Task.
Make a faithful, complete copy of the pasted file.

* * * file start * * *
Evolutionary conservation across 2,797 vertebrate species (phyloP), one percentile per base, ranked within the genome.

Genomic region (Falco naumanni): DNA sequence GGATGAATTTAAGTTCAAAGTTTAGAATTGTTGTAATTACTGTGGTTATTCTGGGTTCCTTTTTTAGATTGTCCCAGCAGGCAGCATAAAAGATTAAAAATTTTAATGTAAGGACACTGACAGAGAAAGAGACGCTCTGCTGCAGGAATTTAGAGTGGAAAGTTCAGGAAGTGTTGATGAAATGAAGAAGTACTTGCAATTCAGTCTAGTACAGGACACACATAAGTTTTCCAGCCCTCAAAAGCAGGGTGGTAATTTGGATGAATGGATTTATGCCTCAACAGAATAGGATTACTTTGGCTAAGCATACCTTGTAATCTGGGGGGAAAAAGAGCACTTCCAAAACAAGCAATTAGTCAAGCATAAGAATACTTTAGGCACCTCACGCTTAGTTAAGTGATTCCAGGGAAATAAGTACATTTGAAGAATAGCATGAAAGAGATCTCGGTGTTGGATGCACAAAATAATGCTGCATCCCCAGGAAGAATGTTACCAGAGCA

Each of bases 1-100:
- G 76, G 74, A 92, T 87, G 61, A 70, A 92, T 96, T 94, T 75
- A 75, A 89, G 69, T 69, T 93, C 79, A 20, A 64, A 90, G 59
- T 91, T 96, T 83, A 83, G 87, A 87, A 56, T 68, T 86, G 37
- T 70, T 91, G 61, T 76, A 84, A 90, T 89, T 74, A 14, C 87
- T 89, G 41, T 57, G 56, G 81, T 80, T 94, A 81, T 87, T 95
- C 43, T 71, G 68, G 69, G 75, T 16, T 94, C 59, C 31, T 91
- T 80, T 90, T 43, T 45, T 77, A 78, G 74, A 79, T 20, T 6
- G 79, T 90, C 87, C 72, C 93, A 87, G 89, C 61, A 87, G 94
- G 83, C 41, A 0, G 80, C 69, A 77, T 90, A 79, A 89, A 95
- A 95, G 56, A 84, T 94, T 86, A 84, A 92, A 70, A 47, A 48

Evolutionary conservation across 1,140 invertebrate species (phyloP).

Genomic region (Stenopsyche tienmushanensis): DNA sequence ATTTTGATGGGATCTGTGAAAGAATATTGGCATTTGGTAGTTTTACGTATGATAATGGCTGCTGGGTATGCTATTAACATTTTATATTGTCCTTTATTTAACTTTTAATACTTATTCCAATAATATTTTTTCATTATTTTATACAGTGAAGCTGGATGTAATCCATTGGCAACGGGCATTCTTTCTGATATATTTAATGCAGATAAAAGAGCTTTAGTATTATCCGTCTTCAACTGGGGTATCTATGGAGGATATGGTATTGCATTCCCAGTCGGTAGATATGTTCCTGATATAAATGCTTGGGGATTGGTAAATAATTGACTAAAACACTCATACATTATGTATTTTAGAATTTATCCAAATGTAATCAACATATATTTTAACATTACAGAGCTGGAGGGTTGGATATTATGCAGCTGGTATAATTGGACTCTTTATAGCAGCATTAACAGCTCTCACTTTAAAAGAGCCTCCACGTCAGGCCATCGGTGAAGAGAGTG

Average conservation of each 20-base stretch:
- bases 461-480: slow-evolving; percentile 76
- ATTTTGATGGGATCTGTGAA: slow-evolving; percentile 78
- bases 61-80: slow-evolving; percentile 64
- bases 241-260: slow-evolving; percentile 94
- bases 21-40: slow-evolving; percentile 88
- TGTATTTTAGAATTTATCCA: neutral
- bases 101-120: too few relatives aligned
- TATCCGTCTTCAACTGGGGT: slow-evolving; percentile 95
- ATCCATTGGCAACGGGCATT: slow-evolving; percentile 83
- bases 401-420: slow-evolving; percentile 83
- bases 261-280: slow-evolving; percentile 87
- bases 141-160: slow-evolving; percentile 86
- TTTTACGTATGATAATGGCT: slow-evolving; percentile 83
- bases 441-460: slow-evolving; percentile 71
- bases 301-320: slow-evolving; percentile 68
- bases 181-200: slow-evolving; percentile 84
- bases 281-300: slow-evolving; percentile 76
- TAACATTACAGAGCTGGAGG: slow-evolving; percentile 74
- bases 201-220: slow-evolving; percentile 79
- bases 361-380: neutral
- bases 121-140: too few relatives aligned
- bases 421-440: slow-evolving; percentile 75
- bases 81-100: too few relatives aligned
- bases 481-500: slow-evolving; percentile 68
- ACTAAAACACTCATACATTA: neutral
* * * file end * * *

Evolutionary conservation across 2,797 vertebrate species (phyloP), one percentile per base, ranked within the genome.

Genomic region (Falco naumanni): DNA sequence GGATGAATTTAAGTTCAAAGTTTAGAATTGTTGTAATTACTGTGGTTATTCTGGGTTCCTTTTTTAGATTGTCCCAGCAGGCAGCATAAAAGATTAAAAATTTTAATGTAAGGACACTGACAGAGAAAGAGACGCTCTGCTGCAGGAATTTAGAGTGGAAAGTTCAGGAAGTGTTGATGAAATGAAGAAGTACTTGCAATTCAGTCTAGTACAGGACACACATAAGTTTTCCAGCCCTCAAAAGCAGGGTGGTAATTTGGATGAATGGATTTATGCCTCAACAGAATAGGATTACTTTGGCTAAGCATACCTTGTAATCTGGGGGGAAAAAGAGCACTTCCAAAACAAGCAATTAGTCAAGCATAAGAATACTTTAGGCACCTCACGCTTAGTTAAGTGATTCCAGGGAAATAAGTACATTTGAAGAATAGCATGAAAGAGATCTCGGTGTTGGATGCACAAAATAATGCTGCATCCCCAGGAAGAATGTTACCAGAGCA

Each of bases 1-100:
- G 76, G 74, A 92, T 87, G 61, A 70, A 92, T 96, T 94, T 75
- A 75, A 89, G 69, T 69, T 93, C 79, A 20, A 64, A 90, G 59
- T 91, T 96, T 83, A 83, G 87, A 87, A 56, T 68, T 86, G 37
- T 70, T 91, G 61, T 76, A 84, A 90, T 89, T 74, A 14, C 87
- T 89, G 41, T 57, G 56, G 81, T 80, T 94, A 81, T 87, T 95
- C 43, T 71, G 68, G 69, G 75, T 16, T 94, C 59, C 31, T 91
- T 80, T 90, T 43, T 45, T 77, A 78, G 74, A 79, T 20, T 6
- G 79, T 90, C 87, C 72, C 93, A 87, G 89, C 61, A 87, G 94
- G 83, C 41, A 0, G 80, C 69, A 77, T 90, A 79, A 89, A 95
- A 95, G 56, A 84, T 94, T 86, A 84, A 92, A 70, A 47, A 48

Evolutionary conservation across 1,140 invertebrate species (phyloP).

Genomic region (Stenopsyche tienmushanensis): DNA sequence ATTTTGATGGGATCTGTGAAAGAATATTGGCATTTGGTAGTTTTACGTATGATAATGGCTGCTGGGTATGCTATTAACATTTTATATTGTCCTTTATTTAACTTTTAATACTTATTCCAATAATATTTTTTCATTATTTTATACAGTGAAGCTGGATGTAATCCATTGGCAACGGGCATTCTTTCTGATATATTTAATGCAGATAAAAGAGCTTTAGTATTATCCGTCTTCAACTGGGGTATCTATGGAGGATATGGTATTGCATTCCCAGTCGGTAGATATGTTCCTGATATAAATGCTTGGGGATTGGTAAATAATTGACTAAAACACTCATACATTATGTATTTTAGAATTTATCCAAATGTAATCAACATATATTTTAACATTACAGAGCTGGAGGGTTGGATATTATGCAGCTGGTATAATTGGACTCTTTATAGCAGCATTAACAGCTCTCACTTTAAAAGAGCCTCCACGTCAGGCCATCGGTGAAGAGAGTG

Average conservation of each 20-base stretch:
- bases 461-480: slow-evolving; percentile 76
- ATTTTGATGGGATCTGTGAA: slow-evolving; percentile 78
- bases 61-80: slow-evolving; percentile 64
- bases 241-260: slow-evolving; percentile 94
- bases 21-40: slow-evolving; percentile 88
- TGTATTTTAGAATTTATCCA: neutral
- bases 101-120: too few relatives aligned
- TATCCGTCTTCAACTGGGGT: slow-evolving; percentile 95
- ATCCATTGGCAACGGGCATT: slow-evolving; percentile 83
- bases 401-420: slow-evolving; percentile 83
- bases 261-280: slow-evolving; percentile 87
- bases 141-160: slow-evolving; percentile 86
- TTTTACGTATGATAATGGCT: slow-evolving; percentile 83
- bases 441-460: slow-evolving; percentile 71
- bases 301-320: slow-evolving; percentile 68
- bases 181-200: slow-evolving; percentile 84
- bases 281-300: slow-evolving; percentile 76
- TAACATTACAGAGCTGGAGG: slow-evolving; percentile 74
- bases 201-220: slow-evolving; percentile 79
- bases 361-380: neutral
- bases 121-140: too few relatives aligned
- bases 421-440: slow-evolving; percentile 75
- bases 81-100: too few relatives aligned
- bases 481-500: slow-evolving; percentile 68
- ACTAAAACACTCATACATTA: neutral